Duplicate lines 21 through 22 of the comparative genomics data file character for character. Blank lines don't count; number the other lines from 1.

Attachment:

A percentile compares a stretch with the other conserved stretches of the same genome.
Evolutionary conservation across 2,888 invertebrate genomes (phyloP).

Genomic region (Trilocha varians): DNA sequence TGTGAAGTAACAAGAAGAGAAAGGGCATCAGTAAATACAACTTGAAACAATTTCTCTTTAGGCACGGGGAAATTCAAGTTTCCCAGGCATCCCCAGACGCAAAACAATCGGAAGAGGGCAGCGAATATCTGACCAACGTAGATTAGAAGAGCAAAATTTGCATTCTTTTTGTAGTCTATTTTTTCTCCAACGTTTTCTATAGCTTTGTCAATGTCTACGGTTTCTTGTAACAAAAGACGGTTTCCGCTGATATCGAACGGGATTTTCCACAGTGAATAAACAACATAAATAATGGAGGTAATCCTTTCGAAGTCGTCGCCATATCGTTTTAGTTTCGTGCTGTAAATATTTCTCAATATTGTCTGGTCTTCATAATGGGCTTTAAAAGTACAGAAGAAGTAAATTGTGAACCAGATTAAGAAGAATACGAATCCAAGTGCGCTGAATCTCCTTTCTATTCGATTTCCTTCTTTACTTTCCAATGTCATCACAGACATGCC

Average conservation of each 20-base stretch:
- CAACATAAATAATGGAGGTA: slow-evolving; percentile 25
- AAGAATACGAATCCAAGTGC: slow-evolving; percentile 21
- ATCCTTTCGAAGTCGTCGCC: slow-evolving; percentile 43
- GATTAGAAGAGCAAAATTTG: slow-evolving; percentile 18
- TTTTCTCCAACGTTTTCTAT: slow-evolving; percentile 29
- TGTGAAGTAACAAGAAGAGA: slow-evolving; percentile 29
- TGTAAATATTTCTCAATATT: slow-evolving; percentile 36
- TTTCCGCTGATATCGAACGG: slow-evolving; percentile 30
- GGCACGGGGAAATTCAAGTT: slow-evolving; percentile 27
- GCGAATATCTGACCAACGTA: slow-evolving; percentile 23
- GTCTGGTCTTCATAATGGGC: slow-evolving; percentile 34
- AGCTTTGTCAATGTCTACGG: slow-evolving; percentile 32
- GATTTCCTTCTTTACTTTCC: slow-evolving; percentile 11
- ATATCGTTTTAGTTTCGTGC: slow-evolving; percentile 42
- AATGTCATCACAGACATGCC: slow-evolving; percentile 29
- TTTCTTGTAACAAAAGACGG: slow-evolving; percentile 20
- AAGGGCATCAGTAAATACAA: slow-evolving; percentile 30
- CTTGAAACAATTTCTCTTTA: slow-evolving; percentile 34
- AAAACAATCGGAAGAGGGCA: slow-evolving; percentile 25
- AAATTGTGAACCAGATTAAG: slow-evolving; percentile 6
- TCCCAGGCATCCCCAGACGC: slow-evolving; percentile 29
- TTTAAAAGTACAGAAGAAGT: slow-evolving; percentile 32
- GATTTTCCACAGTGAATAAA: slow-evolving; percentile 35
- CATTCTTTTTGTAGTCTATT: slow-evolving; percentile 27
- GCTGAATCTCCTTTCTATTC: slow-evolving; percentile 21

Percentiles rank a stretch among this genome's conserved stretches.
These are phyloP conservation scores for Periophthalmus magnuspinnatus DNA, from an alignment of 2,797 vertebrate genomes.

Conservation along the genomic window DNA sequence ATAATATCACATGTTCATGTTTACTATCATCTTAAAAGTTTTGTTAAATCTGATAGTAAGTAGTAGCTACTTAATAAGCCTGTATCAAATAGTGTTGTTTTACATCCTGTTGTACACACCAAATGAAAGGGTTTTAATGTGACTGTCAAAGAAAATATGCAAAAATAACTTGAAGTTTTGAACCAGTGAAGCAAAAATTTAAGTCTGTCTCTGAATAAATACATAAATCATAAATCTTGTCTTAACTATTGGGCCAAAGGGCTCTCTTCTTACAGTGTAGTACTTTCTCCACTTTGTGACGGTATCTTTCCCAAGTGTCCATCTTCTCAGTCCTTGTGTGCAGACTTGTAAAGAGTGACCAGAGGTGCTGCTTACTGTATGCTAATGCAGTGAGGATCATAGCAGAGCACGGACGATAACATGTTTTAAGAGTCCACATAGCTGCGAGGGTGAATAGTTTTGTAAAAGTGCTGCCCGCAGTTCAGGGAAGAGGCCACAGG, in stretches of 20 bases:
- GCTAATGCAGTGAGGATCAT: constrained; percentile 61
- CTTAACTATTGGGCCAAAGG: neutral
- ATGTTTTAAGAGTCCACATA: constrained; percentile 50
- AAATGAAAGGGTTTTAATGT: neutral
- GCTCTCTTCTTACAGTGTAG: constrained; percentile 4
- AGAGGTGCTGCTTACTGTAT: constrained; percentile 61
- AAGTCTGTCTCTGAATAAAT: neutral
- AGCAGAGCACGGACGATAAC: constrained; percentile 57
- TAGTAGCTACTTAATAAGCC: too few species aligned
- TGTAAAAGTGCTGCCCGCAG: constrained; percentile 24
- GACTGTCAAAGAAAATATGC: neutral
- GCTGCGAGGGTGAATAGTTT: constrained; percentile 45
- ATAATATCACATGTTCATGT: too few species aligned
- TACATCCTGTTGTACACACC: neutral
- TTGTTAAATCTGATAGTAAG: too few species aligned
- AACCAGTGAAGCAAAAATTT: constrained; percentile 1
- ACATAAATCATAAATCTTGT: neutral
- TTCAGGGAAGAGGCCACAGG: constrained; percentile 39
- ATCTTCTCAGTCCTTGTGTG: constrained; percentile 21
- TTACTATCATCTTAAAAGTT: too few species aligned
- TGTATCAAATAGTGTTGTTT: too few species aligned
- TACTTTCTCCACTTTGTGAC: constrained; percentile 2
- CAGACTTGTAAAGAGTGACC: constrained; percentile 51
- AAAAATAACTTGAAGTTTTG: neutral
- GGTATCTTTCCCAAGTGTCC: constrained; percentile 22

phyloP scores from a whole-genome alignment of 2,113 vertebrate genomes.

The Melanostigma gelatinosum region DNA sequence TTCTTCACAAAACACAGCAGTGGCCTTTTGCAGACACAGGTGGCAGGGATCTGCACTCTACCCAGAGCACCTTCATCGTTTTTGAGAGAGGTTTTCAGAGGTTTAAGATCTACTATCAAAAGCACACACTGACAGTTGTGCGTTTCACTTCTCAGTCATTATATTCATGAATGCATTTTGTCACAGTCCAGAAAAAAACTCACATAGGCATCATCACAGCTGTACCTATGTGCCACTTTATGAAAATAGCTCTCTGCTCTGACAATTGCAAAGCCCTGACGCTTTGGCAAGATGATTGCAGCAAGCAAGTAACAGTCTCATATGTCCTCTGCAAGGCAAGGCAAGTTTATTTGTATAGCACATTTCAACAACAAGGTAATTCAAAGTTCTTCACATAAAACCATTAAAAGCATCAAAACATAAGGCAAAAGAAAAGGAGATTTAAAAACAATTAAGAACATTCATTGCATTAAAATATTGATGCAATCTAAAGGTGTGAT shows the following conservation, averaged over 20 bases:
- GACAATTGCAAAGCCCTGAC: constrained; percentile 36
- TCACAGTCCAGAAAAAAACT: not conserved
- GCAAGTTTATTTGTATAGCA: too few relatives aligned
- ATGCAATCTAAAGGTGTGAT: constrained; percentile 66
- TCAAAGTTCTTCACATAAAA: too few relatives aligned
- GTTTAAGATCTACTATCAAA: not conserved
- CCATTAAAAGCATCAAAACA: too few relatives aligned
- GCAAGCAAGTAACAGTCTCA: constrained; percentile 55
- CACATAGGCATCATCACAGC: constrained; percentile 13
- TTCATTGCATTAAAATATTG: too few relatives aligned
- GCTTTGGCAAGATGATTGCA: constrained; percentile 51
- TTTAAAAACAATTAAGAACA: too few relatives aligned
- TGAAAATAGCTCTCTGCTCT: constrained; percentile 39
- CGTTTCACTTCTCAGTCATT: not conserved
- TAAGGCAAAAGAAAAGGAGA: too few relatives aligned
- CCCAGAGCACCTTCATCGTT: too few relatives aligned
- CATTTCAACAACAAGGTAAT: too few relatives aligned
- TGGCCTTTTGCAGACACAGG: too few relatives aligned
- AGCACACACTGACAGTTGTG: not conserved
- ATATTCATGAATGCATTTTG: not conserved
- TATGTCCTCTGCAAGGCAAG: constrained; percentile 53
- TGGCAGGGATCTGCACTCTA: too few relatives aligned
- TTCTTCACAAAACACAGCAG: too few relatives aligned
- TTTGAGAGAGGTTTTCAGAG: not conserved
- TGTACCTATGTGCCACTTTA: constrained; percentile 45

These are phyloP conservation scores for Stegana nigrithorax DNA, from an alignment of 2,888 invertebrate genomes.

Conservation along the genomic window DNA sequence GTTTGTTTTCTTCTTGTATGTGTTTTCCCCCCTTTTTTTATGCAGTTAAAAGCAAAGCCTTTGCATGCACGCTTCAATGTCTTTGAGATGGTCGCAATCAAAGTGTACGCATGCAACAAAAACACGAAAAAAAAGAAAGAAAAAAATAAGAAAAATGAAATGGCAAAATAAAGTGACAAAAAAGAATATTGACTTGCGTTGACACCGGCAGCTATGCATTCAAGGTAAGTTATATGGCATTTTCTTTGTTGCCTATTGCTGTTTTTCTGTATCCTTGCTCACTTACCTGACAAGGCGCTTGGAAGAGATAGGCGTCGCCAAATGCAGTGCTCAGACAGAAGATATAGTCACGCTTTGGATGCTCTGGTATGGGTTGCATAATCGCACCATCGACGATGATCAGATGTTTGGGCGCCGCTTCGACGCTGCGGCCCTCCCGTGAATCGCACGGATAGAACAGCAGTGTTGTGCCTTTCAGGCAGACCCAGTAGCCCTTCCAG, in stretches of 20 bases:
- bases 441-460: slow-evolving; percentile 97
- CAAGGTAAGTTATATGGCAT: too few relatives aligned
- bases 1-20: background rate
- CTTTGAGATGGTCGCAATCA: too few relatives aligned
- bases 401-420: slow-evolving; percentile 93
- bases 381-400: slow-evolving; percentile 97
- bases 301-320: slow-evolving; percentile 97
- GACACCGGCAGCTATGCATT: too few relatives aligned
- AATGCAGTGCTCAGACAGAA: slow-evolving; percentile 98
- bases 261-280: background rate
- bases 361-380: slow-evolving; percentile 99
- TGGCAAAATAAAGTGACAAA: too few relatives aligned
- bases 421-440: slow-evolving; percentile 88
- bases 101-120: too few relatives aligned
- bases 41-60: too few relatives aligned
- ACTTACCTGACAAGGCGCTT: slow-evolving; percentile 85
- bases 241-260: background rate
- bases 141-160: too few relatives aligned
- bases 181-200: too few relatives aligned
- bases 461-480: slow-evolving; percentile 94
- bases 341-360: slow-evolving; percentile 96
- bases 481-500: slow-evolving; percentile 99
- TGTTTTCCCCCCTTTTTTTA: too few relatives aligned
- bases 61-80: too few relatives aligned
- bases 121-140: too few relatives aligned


- AAGGGCATCAGTAAATACAA: slow-evolving; percentile 30
- CTTGAAACAATTTCTCTTTA: slow-evolving; percentile 34